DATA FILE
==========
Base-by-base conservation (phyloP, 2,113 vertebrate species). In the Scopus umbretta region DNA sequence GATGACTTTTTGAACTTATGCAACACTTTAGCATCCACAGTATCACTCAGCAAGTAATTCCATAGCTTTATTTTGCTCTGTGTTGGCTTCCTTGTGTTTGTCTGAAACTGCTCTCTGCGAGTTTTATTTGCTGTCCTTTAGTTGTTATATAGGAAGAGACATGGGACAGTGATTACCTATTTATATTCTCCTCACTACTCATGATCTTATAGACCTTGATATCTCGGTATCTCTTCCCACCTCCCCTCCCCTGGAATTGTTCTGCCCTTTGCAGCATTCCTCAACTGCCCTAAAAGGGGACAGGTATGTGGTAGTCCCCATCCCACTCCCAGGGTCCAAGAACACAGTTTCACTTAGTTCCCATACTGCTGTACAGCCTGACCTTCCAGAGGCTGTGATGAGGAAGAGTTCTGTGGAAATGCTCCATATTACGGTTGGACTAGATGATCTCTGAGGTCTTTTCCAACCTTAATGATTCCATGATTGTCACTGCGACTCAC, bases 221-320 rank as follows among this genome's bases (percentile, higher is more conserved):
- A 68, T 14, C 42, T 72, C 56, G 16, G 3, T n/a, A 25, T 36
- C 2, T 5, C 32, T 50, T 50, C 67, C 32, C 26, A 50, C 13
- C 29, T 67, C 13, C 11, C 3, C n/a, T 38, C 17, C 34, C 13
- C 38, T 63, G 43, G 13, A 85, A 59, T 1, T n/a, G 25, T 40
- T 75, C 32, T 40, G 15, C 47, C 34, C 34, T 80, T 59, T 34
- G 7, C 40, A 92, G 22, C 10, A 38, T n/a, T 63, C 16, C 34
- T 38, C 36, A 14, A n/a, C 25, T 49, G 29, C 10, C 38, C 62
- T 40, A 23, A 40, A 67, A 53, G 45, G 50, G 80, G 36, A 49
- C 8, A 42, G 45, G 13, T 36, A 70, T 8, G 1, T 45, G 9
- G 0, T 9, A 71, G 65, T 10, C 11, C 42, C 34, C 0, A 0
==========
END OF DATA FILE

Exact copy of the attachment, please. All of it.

Base-by-base conservation (phyloP, 2,113 vertebrate species). In the Scopus umbretta region DNA sequence GATGACTTTTTGAACTTATGCAACACTTTAGCATCCACAGTATCACTCAGCAAGTAATTCCATAGCTTTATTTTGCTCTGTGTTGGCTTCCTTGTGTTTGTCTGAAACTGCTCTCTGCGAGTTTTATTTGCTGTCCTTTAGTTGTTATATAGGAAGAGACATGGGACAGTGATTACCTATTTATATTCTCCTCACTACTCATGATCTTATAGACCTTGATATCTCGGTATCTCTTCCCACCTCCCCTCCCCTGGAATTGTTCTGCCCTTTGCAGCATTCCTCAACTGCCCTAAAAGGGGACAGGTATGTGGTAGTCCCCATCCCACTCCCAGGGTCCAAGAACACAGTTTCACTTAGTTCCCATACTGCTGTACAGCCTGACCTTCCAGAGGCTGTGATGAGGAAGAGTTCTGTGGAAATGCTCCATATTACGGTTGGACTAGATGATCTCTGAGGTCTTTTCCAACCTTAATGATTCCATGATTGTCACTGCGACTCAC, bases 221-320 rank as follows among this genome's bases (percentile, higher is more conserved):
- A 68, T 14, C 42, T 72, C 56, G 16, G 3, T n/a, A 25, T 36
- C 2, T 5, C 32, T 50, T 50, C 67, C 32, C 26, A 50, C 13
- C 29, T 67, C 13, C 11, C 3, C n/a, T 38, C 17, C 34, C 13
- C 38, T 63, G 43, G 13, A 85, A 59, T 1, T n/a, G 25, T 40
- T 75, C 32, T 40, G 15, C 47, C 34, C 34, T 80, T 59, T 34
- G 7, C 40, A 92, G 22, C 10, A 38, T n/a, T 63, C 16, C 34
- T 38, C 36, A 14, A n/a, C 25, T 49, G 29, C 10, C 38, C 62
- T 40, A 23, A 40, A 67, A 53, G 45, G 50, G 80, G 36, A 49
- C 8, A 42, G 45, G 13, T 36, A 70, T 8, G 1, T 45, G 9
- G 0, T 9, A 71, G 65, T 10, C 11, C 42, C 34, C 0, A 0